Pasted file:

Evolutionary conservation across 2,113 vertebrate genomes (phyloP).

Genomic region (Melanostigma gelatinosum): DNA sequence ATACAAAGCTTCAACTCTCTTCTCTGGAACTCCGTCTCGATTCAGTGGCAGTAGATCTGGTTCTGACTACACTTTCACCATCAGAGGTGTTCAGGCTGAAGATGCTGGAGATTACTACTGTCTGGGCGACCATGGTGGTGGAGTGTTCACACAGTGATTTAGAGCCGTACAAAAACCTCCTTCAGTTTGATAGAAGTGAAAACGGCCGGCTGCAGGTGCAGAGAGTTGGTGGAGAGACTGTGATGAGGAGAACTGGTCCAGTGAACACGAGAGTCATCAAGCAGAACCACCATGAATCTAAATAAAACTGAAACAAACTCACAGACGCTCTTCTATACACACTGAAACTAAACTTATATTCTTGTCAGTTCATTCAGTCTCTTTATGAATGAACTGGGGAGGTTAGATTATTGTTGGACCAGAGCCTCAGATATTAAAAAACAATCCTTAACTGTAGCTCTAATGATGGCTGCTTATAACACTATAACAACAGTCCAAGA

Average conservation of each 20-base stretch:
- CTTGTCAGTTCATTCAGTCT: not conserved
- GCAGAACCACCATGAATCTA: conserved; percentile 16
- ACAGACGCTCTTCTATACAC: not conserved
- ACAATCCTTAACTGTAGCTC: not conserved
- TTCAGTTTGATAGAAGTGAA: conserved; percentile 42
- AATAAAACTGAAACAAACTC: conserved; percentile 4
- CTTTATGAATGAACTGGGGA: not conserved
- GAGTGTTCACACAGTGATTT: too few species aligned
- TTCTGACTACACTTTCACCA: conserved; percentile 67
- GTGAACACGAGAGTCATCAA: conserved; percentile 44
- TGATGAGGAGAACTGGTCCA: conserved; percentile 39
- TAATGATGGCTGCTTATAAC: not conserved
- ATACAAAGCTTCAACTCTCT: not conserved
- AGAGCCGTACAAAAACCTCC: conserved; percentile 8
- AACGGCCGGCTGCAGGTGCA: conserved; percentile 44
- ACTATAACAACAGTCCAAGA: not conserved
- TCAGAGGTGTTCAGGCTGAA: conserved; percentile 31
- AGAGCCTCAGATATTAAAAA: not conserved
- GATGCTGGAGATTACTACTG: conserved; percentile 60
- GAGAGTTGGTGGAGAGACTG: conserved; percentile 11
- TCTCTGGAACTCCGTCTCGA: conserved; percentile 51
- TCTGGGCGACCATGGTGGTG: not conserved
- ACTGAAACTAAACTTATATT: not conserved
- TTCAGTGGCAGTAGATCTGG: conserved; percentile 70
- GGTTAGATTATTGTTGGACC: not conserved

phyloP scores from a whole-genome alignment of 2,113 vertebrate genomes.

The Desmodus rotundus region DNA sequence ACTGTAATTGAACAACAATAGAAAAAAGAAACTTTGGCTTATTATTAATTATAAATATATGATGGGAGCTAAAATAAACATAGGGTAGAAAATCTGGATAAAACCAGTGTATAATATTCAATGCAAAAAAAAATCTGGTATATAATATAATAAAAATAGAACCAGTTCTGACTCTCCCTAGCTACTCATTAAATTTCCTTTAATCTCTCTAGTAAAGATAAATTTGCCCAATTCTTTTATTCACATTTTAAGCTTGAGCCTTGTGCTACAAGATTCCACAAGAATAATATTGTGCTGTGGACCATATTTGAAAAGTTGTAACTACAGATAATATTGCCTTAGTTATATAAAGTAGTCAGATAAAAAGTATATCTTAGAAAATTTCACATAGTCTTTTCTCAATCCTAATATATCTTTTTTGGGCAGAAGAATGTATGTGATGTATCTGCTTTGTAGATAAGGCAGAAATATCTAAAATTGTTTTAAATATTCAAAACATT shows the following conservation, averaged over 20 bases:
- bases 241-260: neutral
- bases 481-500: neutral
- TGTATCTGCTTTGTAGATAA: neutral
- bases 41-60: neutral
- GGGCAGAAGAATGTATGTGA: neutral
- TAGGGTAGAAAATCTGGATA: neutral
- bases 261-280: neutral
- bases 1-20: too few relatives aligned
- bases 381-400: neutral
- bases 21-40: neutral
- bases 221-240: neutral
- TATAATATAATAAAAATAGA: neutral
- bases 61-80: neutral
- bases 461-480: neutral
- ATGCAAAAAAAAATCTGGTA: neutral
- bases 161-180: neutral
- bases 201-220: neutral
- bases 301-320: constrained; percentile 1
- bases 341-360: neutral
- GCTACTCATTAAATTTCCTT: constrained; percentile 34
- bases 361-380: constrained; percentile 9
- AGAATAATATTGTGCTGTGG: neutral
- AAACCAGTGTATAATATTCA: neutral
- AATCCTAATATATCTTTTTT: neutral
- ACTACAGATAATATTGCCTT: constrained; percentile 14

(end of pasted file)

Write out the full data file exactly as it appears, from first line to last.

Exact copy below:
Evolutionary conservation across 2,113 vertebrate genomes (phyloP).

Genomic region (Melanostigma gelatinosum): DNA sequence ATACAAAGCTTCAACTCTCTTCTCTGGAACTCCGTCTCGATTCAGTGGCAGTAGATCTGGTTCTGACTACACTTTCACCATCAGAGGTGTTCAGGCTGAAGATGCTGGAGATTACTACTGTCTGGGCGACCATGGTGGTGGAGTGTTCACACAGTGATTTAGAGCCGTACAAAAACCTCCTTCAGTTTGATAGAAGTGAAAACGGCCGGCTGCAGGTGCAGAGAGTTGGTGGAGAGACTGTGATGAGGAGAACTGGTCCAGTGAACACGAGAGTCATCAAGCAGAACCACCATGAATCTAAATAAAACTGAAACAAACTCACAGACGCTCTTCTATACACACTGAAACTAAACTTATATTCTTGTCAGTTCATTCAGTCTCTTTATGAATGAACTGGGGAGGTTAGATTATTGTTGGACCAGAGCCTCAGATATTAAAAAACAATCCTTAACTGTAGCTCTAATGATGGCTGCTTATAACACTATAACAACAGTCCAAGA

Average conservation of each 20-base stretch:
- CTTGTCAGTTCATTCAGTCT: not conserved
- GCAGAACCACCATGAATCTA: conserved; percentile 16
- ACAGACGCTCTTCTATACAC: not conserved
- ACAATCCTTAACTGTAGCTC: not conserved
- TTCAGTTTGATAGAAGTGAA: conserved; percentile 42
- AATAAAACTGAAACAAACTC: conserved; percentile 4
- CTTTATGAATGAACTGGGGA: not conserved
- GAGTGTTCACACAGTGATTT: too few species aligned
- TTCTGACTACACTTTCACCA: conserved; percentile 67
- GTGAACACGAGAGTCATCAA: conserved; percentile 44
- TGATGAGGAGAACTGGTCCA: conserved; percentile 39
- TAATGATGGCTGCTTATAAC: not conserved
- ATACAAAGCTTCAACTCTCT: not conserved
- AGAGCCGTACAAAAACCTCC: conserved; percentile 8
- AACGGCCGGCTGCAGGTGCA: conserved; percentile 44
- ACTATAACAACAGTCCAAGA: not conserved
- TCAGAGGTGTTCAGGCTGAA: conserved; percentile 31
- AGAGCCTCAGATATTAAAAA: not conserved
- GATGCTGGAGATTACTACTG: conserved; percentile 60
- GAGAGTTGGTGGAGAGACTG: conserved; percentile 11
- TCTCTGGAACTCCGTCTCGA: conserved; percentile 51
- TCTGGGCGACCATGGTGGTG: not conserved
- ACTGAAACTAAACTTATATT: not conserved
- TTCAGTGGCAGTAGATCTGG: conserved; percentile 70
- GGTTAGATTATTGTTGGACC: not conserved

phyloP scores from a whole-genome alignment of 2,113 vertebrate genomes.

The Desmodus rotundus region DNA sequence ACTGTAATTGAACAACAATAGAAAAAAGAAACTTTGGCTTATTATTAATTATAAATATATGATGGGAGCTAAAATAAACATAGGGTAGAAAATCTGGATAAAACCAGTGTATAATATTCAATGCAAAAAAAAATCTGGTATATAATATAATAAAAATAGAACCAGTTCTGACTCTCCCTAGCTACTCATTAAATTTCCTTTAATCTCTCTAGTAAAGATAAATTTGCCCAATTCTTTTATTCACATTTTAAGCTTGAGCCTTGTGCTACAAGATTCCACAAGAATAATATTGTGCTGTGGACCATATTTGAAAAGTTGTAACTACAGATAATATTGCCTTAGTTATATAAAGTAGTCAGATAAAAAGTATATCTTAGAAAATTTCACATAGTCTTTTCTCAATCCTAATATATCTTTTTTGGGCAGAAGAATGTATGTGATGTATCTGCTTTGTAGATAAGGCAGAAATATCTAAAATTGTTTTAAATATTCAAAACATT shows the following conservation, averaged over 20 bases:
- bases 241-260: neutral
- bases 481-500: neutral
- TGTATCTGCTTTGTAGATAA: neutral
- bases 41-60: neutral
- GGGCAGAAGAATGTATGTGA: neutral
- TAGGGTAGAAAATCTGGATA: neutral
- bases 261-280: neutral
- bases 1-20: too few relatives aligned
- bases 381-400: neutral
- bases 21-40: neutral
- bases 221-240: neutral
- TATAATATAATAAAAATAGA: neutral
- bases 61-80: neutral
- bases 461-480: neutral
- ATGCAAAAAAAAATCTGGTA: neutral
- bases 161-180: neutral
- bases 201-220: neutral
- bases 301-320: constrained; percentile 1
- bases 341-360: neutral
- GCTACTCATTAAATTTCCTT: constrained; percentile 34
- bases 361-380: constrained; percentile 9
- AGAATAATATTGTGCTGTGG: neutral
- AAACCAGTGTATAATATTCA: neutral
- AATCCTAATATATCTTTTTT: neutral
- ACTACAGATAATATTGCCTT: constrained; percentile 14